14 Tips for Designing an Effective Research Questionnaire/Survey
All research studies require a range of data to analyze. Questionnaires and surveys are essential tools for gathering this necessary information. These tools can be used not only in a clinical trial to test the effectiveness of medicine but also in statistical analysis to check how people cope with allergies. Such questionnaires and surveys can also help you discover new information, open new doors for study, and develop new solutions.
The Basics of a Questionnaire
Case Report Forms (CRF) are an example of a questionnaire used in many scientific studies. CRFs are an essential tool for clinical research and are used to maintain the validity and quality of the collected information.
There are many types of questionnaire used in scientific studies. Some essential characteristics of a good survey that researchers need to know, including:
- A clear understanding of the focus of the research and the type of data that needs to be collected.
- A clear and consistent format.
- Clear and concise instructions.
- Clear language for the questions.
- Definition of terms.
These characteristics ensure that a study is done thoroughly and without an error.
Advantages and Disadvantages
The development of questionnaires takes a lot of time and research. However, the wealth of information gathered and analyzed can further develop your research ideas.
- Cost-Effective: Designing a well-crafted questionnaire will save you both time and money. This is especially true for online questionnaires that remove the burden of printing and shipping costs.
- Easy to Use: As with any type of research, analysis and forecasting are easier if you collect large amounts of information. Tools like Survey Anyplace have a format that gives you a way to gather vast amounts of data. Questionnaires also offer you the flexibility to manage them as per your need.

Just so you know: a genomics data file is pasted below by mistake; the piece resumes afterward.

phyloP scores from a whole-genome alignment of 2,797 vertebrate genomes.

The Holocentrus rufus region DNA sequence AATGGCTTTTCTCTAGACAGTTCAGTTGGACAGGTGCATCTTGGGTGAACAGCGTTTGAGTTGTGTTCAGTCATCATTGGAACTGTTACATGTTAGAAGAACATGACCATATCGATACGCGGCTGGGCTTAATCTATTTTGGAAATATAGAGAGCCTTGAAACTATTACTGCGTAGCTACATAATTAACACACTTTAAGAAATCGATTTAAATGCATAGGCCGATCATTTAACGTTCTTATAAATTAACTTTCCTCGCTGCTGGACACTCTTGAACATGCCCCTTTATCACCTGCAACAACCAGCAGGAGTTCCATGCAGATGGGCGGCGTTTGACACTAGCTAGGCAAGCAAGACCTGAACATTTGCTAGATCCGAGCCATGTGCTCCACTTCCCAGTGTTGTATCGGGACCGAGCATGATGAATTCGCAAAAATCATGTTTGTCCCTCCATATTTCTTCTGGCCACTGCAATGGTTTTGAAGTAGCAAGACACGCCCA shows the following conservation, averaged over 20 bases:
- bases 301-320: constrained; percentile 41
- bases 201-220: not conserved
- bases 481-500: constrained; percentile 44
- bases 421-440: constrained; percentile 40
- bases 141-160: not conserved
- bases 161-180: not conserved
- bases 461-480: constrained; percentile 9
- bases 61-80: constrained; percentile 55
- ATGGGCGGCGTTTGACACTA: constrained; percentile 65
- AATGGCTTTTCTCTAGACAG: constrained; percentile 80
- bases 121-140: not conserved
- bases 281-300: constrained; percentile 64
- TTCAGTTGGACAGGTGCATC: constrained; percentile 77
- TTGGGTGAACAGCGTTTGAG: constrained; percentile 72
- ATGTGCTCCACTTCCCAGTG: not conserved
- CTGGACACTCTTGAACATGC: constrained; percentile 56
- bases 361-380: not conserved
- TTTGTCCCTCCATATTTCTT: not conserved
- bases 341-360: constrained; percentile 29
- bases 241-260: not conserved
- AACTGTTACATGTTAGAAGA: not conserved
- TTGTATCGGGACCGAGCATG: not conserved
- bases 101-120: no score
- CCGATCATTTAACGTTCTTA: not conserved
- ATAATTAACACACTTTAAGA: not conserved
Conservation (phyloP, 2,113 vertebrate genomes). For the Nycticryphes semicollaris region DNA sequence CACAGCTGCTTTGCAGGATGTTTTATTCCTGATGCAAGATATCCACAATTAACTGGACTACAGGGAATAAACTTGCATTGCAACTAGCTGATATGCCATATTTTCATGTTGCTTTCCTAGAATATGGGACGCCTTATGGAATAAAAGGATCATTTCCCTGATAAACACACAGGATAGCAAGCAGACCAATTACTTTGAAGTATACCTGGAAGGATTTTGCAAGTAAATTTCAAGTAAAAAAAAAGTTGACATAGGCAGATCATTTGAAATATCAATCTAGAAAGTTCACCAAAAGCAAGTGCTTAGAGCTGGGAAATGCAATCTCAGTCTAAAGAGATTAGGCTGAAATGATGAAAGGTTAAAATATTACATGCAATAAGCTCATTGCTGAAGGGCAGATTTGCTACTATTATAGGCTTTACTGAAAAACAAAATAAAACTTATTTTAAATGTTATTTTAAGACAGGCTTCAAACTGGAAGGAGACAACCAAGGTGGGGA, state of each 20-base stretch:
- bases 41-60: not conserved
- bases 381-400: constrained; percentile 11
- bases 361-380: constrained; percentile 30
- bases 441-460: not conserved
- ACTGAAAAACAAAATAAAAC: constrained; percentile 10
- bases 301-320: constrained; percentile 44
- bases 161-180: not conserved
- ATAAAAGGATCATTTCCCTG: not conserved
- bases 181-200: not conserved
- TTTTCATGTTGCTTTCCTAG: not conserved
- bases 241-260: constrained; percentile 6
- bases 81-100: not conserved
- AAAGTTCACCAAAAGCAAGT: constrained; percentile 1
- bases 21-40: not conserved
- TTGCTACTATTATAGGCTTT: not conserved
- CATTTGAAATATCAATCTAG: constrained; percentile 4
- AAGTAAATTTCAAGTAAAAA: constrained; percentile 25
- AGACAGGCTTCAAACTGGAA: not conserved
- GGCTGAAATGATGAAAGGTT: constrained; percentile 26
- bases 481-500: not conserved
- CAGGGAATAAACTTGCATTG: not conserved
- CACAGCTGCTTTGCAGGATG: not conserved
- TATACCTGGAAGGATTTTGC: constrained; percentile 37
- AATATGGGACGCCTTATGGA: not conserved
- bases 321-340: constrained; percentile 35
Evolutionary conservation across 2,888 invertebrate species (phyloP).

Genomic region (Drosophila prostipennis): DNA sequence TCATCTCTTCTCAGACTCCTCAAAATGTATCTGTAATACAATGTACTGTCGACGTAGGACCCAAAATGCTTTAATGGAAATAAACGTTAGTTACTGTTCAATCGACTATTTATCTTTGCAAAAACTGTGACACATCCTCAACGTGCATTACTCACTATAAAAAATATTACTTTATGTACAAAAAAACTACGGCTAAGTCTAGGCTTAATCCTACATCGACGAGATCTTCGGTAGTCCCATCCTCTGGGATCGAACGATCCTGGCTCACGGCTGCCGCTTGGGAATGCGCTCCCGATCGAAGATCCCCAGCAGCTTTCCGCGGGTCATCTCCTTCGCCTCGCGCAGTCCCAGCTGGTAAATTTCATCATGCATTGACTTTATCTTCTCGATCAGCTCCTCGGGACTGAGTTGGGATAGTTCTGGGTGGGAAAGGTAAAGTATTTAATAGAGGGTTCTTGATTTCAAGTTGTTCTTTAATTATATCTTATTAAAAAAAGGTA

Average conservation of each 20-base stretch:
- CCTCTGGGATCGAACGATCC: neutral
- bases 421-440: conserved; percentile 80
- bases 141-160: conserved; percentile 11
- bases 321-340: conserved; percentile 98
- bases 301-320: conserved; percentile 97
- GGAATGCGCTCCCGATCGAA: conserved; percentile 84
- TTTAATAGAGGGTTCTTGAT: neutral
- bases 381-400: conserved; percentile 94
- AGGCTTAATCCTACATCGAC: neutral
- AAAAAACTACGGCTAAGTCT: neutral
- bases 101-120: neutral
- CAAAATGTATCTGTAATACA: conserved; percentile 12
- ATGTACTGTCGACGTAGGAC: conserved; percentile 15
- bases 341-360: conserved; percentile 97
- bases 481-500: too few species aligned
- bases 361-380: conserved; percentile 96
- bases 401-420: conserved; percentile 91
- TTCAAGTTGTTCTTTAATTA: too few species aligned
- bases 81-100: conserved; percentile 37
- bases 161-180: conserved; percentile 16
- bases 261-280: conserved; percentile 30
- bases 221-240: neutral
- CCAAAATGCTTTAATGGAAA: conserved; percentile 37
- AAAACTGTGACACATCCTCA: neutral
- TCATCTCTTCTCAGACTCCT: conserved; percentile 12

- Effective for All Audience Sizes: Questionnaires allow you to gather information from an audience of any size. You can target a small group to gather information in a local event or a large group for a scientific study that requires a wider range of participants.
1. Respondent Issues: While there are many positives to using questionnaires, there are some issues that can arise with the respondents and their responses.
- Dishonesty: Respondents might not be completely truthful in their answers. This can happen as a result of trying to fit some social role or to protect their own privacy.
- Emotional Responses: Emotions can alter a respondent’s interpretation of a question and their possible answer.
- Bias: If an individual does not like a question or the larger ideas behind the survey, they could purposefully alter their responses to fit their own bias.
2. Difficulties of Interpretation: One issue could be the difference between how you develop a question and how a respondent might interpret it. This could result in an irrelevant answer that might be off topic or too subjective.
3. Lack of Personalization: Surveys can sometimes come across as impersonal. This lack of customization might lead potential respondents to ignore the survey or not put much effort into providing answers.
What to Avoid When Building a Questionnaire
Fortunately, there are websites that offer a step-by-step guide to building an effective questionnaire. Despite these tutorials, there are mistakes that you could still make. Here are three things to avoid when building a survey.
- Length: Too many questions could lead a respondent to lose interest and skip questions.
- Unclear Questions: Avoid Leading and open-ended questions.
- Bias: The survey needs to be objective. All questions should be neutral to ensure clear, objective answers from the respondents.
What are your experiences in taking or drafting questionnaires? Do you have any experiences developing a questionnaire for a project? Please share your ideas with us in the comments section below.